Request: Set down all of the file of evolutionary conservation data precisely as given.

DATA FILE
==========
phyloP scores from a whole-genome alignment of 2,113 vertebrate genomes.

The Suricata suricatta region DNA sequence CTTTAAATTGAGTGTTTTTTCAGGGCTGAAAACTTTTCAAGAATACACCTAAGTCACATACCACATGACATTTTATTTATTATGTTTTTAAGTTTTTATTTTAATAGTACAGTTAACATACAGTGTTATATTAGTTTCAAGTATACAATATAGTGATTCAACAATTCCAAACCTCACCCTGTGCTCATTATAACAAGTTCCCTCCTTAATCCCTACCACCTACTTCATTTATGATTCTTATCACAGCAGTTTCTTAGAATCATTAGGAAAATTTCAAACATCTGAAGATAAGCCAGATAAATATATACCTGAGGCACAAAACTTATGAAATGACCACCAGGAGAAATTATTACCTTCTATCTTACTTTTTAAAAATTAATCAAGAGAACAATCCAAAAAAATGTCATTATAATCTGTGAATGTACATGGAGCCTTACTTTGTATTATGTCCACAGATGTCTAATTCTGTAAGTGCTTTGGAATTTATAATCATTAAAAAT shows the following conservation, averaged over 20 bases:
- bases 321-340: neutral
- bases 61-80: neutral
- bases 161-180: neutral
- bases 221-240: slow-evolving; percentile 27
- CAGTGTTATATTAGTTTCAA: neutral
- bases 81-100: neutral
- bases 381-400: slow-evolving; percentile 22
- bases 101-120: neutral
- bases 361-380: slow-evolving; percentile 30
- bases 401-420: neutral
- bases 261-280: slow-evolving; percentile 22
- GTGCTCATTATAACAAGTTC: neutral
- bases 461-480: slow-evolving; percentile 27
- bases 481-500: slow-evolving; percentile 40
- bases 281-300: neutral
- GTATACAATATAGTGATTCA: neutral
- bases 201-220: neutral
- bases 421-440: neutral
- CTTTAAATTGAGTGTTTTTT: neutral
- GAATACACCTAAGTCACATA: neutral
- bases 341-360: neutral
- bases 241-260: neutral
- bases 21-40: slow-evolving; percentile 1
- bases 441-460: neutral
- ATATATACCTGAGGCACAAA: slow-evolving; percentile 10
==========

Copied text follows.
phyloP scores from a whole-genome alignment of 2,113 vertebrate genomes.

The Suricata suricatta region DNA sequence CTTTAAATTGAGTGTTTTTTCAGGGCTGAAAACTTTTCAAGAATACACCTAAGTCACATACCACATGACATTTTATTTATTATGTTTTTAAGTTTTTATTTTAATAGTACAGTTAACATACAGTGTTATATTAGTTTCAAGTATACAATATAGTGATTCAACAATTCCAAACCTCACCCTGTGCTCATTATAACAAGTTCCCTCCTTAATCCCTACCACCTACTTCATTTATGATTCTTATCACAGCAGTTTCTTAGAATCATTAGGAAAATTTCAAACATCTGAAGATAAGCCAGATAAATATATACCTGAGGCACAAAACTTATGAAATGACCACCAGGAGAAATTATTACCTTCTATCTTACTTTTTAAAAATTAATCAAGAGAACAATCCAAAAAAATGTCATTATAATCTGTGAATGTACATGGAGCCTTACTTTGTATTATGTCCACAGATGTCTAATTCTGTAAGTGCTTTGGAATTTATAATCATTAAAAAT shows the following conservation, averaged over 20 bases:
- bases 321-340: neutral
- bases 61-80: neutral
- bases 161-180: neutral
- bases 221-240: slow-evolving; percentile 27
- CAGTGTTATATTAGTTTCAA: neutral
- bases 81-100: neutral
- bases 381-400: slow-evolving; percentile 22
- bases 101-120: neutral
- bases 361-380: slow-evolving; percentile 30
- bases 401-420: neutral
- bases 261-280: slow-evolving; percentile 22
- GTGCTCATTATAACAAGTTC: neutral
- bases 461-480: slow-evolving; percentile 27
- bases 481-500: slow-evolving; percentile 40
- bases 281-300: neutral
- GTATACAATATAGTGATTCA: neutral
- bases 201-220: neutral
- bases 421-440: neutral
- CTTTAAATTGAGTGTTTTTT: neutral
- GAATACACCTAAGTCACATA: neutral
- bases 341-360: neutral
- bases 241-260: neutral
- bases 21-40: slow-evolving; percentile 1
- bases 441-460: neutral
- ATATATACCTGAGGCACAAA: slow-evolving; percentile 10